It’s good news that Louisiana continues to get good reviews from financial ratings agencies, in part because good bond ratings lower the cost of borrowing.
The state is going to market with about $580 million in bonds for refinancing its existing debts. The Division of Administration said the good bond ratings mean that the savings might total $46 million over the life of the bonds.
The ratings reflect not only what Fitch Ratings called “sound financial management,” but Fitch also noted the state’s “prompt action to address projected shortfalls during the recent downturn.”
That’s not entirely good news, of course.
Often enough, with budget shortfalls, the state has cut into higher education and other essential services over the past few years under Gov. Bobby Jindal. But at least those financial problems were addressed quickly, the key point to the ratings agencies.
Members of the Legislature almost forgot that basic principle this year, when state tax collections dipped in the last few months of the current fiscal year. We suggested that the obvious solution was to use the “rainy day” fund to deal with the shortfall, as the Jindal administration proposed; there was simply not enough time left in the fiscal year ending June 30 to make cuts of more than $200 million.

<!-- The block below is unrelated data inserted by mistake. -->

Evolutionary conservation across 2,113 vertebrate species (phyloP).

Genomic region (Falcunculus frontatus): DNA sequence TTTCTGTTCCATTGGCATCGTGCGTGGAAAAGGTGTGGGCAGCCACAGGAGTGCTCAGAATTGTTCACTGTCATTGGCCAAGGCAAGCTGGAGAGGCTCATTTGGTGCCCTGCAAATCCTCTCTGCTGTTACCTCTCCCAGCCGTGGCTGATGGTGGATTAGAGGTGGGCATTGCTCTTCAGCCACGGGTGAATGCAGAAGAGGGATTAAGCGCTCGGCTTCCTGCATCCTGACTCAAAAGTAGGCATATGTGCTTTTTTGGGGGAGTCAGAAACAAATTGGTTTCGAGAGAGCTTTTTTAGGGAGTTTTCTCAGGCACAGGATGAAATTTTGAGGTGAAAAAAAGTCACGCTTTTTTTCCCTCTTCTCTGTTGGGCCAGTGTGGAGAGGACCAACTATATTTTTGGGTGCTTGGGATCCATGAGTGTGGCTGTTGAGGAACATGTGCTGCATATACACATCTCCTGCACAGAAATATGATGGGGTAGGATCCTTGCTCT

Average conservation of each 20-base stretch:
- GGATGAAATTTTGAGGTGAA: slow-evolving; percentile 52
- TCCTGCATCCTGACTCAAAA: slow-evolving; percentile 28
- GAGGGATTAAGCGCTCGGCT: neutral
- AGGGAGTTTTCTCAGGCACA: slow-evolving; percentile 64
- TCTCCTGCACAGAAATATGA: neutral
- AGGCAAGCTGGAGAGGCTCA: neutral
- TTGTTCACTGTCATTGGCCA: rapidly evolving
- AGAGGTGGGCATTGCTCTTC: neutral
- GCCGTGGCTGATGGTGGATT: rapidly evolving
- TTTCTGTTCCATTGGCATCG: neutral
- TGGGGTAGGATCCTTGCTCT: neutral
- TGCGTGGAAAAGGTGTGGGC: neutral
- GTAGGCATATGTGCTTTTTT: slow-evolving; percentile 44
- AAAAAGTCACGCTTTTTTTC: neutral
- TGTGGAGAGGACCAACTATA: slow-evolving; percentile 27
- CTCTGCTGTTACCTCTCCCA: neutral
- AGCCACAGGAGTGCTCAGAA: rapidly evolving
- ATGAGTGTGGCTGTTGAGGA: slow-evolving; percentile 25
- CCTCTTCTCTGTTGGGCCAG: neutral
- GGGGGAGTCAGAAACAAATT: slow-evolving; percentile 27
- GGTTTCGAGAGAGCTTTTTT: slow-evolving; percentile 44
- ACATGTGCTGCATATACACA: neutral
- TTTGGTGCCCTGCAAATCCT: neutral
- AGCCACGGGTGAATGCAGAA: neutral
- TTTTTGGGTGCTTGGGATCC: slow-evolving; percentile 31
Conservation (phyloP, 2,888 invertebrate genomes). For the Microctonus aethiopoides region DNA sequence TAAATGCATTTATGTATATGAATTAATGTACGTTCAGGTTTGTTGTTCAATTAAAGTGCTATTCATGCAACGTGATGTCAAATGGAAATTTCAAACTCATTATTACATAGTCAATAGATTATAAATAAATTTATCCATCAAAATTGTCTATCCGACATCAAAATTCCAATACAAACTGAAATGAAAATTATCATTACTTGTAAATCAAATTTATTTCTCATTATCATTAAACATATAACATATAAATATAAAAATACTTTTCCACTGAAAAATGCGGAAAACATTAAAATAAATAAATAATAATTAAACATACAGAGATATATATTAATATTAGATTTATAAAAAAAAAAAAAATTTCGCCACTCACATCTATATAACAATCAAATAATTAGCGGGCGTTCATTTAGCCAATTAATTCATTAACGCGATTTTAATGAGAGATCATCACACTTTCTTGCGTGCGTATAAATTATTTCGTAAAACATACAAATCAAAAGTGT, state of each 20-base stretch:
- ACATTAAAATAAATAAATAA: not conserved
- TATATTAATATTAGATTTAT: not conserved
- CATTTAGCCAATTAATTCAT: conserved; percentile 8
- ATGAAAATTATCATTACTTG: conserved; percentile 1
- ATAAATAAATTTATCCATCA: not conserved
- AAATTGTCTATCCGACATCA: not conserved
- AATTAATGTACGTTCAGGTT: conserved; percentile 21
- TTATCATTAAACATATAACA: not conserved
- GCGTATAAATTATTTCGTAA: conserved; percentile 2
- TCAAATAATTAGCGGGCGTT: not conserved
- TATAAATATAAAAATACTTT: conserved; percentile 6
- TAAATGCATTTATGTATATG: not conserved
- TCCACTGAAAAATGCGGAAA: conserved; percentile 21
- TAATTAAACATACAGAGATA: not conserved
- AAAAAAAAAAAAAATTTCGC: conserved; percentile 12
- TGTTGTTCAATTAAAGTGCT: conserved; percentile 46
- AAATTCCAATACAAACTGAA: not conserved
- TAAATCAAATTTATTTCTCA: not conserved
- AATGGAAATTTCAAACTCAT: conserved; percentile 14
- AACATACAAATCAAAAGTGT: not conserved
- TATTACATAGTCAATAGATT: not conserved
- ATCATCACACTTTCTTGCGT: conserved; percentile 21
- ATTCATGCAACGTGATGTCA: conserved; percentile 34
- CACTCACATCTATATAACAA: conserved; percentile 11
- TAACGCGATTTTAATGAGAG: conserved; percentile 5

Some members of the House suggested waiting until the close of the fiscal 2012 books, months down the road, before dealing with the shortfall. This would have been kicking a problem down the road, and we’re quite sure that financial watchdogs would not have approved.
The administration’s view prevailed on the fiscal 2012 issue, with lawmakers ultimately opting for $205 million in withdrawals from the rainy day fund.
So if it’s not good news that the budget had to be cut, from the standpoint of outsiders it’s better to deal with financial problems sooner rather than later.